Olive Woolley Burt BA'18 started her writing career in 1905 with a poem published in the San Francisco Examiner. She was nine. From then on, writing and encouraging others to write were central interests in her life.
Burt was the only daughter in a family of seven children. Her parents were teachers. After graduating from the U, she became one too, educating youngsters in rural Utah and Nevada. She married fellow teacher Clinton Burt and, upon returning to Salt Lake in 1927, began her career at The Salt Lake Tribune.
As children's editor, her first assignment was editing a new supplement to the Sunday paper, The Salt Lake Tribune Junior. Except for the editorial page, which Burt wrote, all the stories and art were children's. She also edited School News and Views, a column in the daily paper written by students. In routine visits to every school, Burt taught her young editors journalistic style.
Her third floor office at the Tribune was a haven where youngsters could write, draw, and learn firsthand how newspapers are published.
When the newspaper's manager inaugurated a national character-building organization for children, Burt was a natural pick as coordinator. The Knighthood of Youth's activities were featured in the Tribune Junior.
In addition to the newspaper, two weekly radio programs and hobby and variety shows- all managed by Burt-gave kids other opportunities to develop their talents and interests. The Depression, World War II, and other commitments eventually caused the demise of these programs and Burt handled other assignments at the paper until 1945. Following a two- year freelance stint, she went to the Deseret News as magazine editor, a position she held for 20 years. Along with her responsibilities as wife and mother-the Burts had three children-and her newspaper work, this motivated and energetic woman also found time to write 52 books for children, one for adults, and many poems, articles, stories, and plays. She typed them all with a hunt-and-peck system of her own design.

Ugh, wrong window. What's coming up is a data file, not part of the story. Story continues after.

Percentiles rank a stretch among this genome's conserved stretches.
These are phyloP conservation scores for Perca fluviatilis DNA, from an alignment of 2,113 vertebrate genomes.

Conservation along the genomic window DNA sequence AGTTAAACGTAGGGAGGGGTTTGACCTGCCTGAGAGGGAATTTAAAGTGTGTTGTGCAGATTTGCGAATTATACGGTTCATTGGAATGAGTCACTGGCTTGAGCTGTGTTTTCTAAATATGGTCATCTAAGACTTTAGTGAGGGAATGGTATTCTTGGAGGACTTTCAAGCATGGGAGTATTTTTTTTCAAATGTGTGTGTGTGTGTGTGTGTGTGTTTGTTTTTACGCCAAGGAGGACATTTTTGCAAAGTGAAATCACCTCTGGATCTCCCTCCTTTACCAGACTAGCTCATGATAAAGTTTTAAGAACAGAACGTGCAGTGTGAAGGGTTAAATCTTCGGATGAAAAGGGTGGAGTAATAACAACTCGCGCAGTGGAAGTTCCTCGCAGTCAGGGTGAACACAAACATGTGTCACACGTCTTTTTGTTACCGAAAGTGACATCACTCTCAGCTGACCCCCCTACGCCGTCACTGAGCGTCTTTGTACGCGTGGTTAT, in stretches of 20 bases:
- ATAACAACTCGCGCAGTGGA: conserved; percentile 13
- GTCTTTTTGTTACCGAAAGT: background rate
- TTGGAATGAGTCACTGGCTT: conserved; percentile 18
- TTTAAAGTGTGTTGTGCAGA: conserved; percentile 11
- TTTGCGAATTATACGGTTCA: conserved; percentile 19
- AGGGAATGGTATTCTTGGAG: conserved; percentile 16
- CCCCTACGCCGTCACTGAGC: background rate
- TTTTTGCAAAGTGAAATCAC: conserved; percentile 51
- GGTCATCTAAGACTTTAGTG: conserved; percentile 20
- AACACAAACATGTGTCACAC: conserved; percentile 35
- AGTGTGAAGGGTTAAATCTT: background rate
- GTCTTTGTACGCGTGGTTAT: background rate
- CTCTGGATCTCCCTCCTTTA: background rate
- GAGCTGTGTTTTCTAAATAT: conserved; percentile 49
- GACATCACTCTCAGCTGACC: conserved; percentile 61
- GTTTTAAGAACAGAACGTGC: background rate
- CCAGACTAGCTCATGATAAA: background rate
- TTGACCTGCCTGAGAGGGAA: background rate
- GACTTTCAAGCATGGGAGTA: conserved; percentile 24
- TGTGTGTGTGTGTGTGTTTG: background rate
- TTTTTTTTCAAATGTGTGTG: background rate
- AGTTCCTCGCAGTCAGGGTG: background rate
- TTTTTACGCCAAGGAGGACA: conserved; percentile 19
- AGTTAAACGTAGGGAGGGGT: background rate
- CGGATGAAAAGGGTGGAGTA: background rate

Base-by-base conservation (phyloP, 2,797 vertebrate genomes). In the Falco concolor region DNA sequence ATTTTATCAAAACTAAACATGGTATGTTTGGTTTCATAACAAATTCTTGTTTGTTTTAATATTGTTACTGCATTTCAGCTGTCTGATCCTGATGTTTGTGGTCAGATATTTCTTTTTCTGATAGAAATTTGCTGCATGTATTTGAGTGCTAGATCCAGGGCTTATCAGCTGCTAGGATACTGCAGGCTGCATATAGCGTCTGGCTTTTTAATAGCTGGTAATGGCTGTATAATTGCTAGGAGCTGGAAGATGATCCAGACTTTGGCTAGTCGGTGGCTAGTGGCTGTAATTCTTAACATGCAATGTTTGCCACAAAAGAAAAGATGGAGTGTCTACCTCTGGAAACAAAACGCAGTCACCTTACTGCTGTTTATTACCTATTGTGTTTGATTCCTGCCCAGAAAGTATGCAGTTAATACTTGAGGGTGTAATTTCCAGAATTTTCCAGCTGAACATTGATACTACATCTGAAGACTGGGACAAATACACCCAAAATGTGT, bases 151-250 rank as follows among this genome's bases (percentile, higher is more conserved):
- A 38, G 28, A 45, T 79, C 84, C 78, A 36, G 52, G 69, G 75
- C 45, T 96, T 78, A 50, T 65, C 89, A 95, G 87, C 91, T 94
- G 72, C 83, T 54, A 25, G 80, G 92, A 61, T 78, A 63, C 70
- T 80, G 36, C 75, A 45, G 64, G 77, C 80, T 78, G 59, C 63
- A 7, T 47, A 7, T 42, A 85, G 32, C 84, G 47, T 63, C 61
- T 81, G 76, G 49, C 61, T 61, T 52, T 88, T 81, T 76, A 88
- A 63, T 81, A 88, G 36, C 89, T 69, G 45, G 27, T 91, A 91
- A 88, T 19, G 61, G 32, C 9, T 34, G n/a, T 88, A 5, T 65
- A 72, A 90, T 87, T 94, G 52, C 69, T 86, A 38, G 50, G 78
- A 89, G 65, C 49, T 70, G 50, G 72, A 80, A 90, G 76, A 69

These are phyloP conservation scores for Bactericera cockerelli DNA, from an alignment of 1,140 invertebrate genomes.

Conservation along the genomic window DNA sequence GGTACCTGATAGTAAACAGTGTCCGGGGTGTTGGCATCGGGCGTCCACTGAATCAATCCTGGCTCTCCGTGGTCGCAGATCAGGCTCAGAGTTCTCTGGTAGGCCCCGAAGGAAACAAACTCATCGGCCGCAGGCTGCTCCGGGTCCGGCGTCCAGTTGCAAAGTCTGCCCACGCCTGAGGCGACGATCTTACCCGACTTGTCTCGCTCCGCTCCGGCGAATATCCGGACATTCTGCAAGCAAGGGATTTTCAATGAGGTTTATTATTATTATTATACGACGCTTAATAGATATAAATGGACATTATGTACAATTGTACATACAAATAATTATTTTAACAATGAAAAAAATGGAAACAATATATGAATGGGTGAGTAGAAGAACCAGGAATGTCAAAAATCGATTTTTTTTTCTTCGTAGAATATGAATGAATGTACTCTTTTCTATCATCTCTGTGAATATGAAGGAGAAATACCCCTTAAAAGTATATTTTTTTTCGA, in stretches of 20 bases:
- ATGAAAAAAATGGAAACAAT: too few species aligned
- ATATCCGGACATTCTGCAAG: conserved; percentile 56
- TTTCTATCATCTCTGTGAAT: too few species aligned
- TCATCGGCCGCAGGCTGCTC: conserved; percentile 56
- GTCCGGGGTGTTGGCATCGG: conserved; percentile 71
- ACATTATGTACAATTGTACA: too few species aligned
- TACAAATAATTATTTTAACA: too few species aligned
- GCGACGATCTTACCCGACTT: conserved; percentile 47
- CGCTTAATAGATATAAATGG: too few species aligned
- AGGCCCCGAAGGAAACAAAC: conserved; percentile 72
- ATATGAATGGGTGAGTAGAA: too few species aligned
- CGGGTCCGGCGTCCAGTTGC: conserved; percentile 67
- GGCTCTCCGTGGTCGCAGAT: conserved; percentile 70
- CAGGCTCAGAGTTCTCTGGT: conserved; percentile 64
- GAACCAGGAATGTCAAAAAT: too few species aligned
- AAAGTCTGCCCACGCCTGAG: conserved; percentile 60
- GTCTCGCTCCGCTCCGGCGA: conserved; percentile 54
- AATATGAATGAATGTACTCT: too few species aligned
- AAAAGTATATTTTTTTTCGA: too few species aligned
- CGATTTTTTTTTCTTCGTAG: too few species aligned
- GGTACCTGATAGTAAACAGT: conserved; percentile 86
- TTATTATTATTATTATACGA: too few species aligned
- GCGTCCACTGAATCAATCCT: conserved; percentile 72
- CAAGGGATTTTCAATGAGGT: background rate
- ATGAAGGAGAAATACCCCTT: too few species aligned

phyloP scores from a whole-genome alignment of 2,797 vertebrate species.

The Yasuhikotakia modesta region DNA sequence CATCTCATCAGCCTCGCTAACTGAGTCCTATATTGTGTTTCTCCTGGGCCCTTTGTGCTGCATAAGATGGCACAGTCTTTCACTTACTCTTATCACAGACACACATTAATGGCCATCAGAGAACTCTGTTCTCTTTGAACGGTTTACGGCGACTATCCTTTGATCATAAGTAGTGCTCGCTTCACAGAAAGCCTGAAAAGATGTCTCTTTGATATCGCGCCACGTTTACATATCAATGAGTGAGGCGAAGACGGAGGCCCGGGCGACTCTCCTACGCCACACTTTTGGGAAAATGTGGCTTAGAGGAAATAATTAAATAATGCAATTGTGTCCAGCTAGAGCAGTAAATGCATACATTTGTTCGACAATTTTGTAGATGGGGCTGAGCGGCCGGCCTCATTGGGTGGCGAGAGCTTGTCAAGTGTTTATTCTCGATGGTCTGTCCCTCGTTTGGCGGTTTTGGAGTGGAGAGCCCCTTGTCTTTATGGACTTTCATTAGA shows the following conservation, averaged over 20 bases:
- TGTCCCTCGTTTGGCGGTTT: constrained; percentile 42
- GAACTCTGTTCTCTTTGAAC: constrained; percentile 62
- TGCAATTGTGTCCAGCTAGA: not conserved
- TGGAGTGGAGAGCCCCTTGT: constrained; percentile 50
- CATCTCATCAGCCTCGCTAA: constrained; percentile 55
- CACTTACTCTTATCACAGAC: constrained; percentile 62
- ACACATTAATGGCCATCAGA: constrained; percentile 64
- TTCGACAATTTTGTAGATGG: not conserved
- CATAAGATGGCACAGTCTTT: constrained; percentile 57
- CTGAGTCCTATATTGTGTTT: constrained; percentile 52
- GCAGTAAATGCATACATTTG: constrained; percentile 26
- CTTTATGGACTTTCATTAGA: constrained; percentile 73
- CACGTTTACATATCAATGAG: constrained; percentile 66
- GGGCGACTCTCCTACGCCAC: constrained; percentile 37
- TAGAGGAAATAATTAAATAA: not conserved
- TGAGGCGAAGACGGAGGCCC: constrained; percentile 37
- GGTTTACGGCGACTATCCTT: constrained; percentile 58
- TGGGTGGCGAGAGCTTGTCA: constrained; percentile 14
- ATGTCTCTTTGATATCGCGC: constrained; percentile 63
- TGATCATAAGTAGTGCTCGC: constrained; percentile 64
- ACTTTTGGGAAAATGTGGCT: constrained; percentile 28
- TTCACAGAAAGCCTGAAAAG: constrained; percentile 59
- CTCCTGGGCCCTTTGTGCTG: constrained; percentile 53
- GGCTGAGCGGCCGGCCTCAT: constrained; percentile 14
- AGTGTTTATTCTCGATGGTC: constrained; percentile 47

Although proud of her one adult book, American Murder Ballads and Their Stories,
(Oxford University Press) for which she won an Edgar from the Mystery Writers of America,
Burt's real love was writing for children. The major publishing houses -Henry Holt, Bobbs
Merrill, Julius Messner, John Day, Franklin Watts, and others-accepted her work.
Burt held an innate respect for people of all races and nationalities, which was reflected in
her writing. I Am An American (John Day) was described by a New York Times reviewer as "an
indoctrination in democracy by a veteran author and teacher."|
Western topics, biographies, people of little-known cultures, how our country developed its resources, and other subjects were all in her sphere of writing.
Negroes in the Early West (Messner), Sacajawea (Watts), and her personal favorite, I Challenge the Dark Sea (John Day) are examples. Indian lore inspired her best-known poem, The Bear Dance.
Burt, who became a widow in 1968, continued to travel as she and her husband had. She was on a round-the-world cruise when named a Distinguished Alumna of the U in 1978. She flew from Australia to accept the award.
Burt died in Salt Lake City in 1981. Messner had published her last book, Rescued: America's Endangered Wildlife on the Comeback Trail the year before. To those she taught and encouraged to write, and to children who read her books in libraries nationwide, her legacy lives.